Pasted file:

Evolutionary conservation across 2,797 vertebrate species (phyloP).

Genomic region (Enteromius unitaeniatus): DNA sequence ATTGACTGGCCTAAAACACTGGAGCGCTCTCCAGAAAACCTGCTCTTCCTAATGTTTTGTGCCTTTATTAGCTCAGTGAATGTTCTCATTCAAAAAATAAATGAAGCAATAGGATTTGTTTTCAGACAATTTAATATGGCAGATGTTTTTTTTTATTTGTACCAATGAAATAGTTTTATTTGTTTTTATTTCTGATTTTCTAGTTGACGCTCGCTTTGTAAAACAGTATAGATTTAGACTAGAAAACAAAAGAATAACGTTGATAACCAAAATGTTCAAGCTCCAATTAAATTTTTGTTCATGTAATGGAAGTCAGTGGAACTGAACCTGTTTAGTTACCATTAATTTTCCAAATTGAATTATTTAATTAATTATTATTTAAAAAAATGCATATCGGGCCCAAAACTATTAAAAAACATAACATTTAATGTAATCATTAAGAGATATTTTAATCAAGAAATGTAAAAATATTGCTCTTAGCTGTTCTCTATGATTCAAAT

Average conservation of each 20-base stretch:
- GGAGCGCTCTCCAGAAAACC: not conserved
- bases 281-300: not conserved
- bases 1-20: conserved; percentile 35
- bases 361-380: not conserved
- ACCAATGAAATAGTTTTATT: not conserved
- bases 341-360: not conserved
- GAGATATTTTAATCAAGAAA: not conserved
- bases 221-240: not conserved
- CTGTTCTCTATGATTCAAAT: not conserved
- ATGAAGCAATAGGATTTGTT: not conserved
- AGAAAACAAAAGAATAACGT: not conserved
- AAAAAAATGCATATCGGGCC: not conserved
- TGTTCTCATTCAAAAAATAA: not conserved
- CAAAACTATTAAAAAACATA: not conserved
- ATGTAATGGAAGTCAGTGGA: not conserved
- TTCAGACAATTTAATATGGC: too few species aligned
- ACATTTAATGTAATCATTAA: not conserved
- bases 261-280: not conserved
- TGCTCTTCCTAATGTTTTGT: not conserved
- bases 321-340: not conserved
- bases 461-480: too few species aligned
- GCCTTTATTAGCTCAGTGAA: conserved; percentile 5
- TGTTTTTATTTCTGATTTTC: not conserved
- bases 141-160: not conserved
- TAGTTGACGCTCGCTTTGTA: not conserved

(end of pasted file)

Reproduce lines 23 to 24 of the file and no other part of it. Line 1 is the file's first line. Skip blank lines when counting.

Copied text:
- bases 321-340: not conserved
- bases 461-480: too few species aligned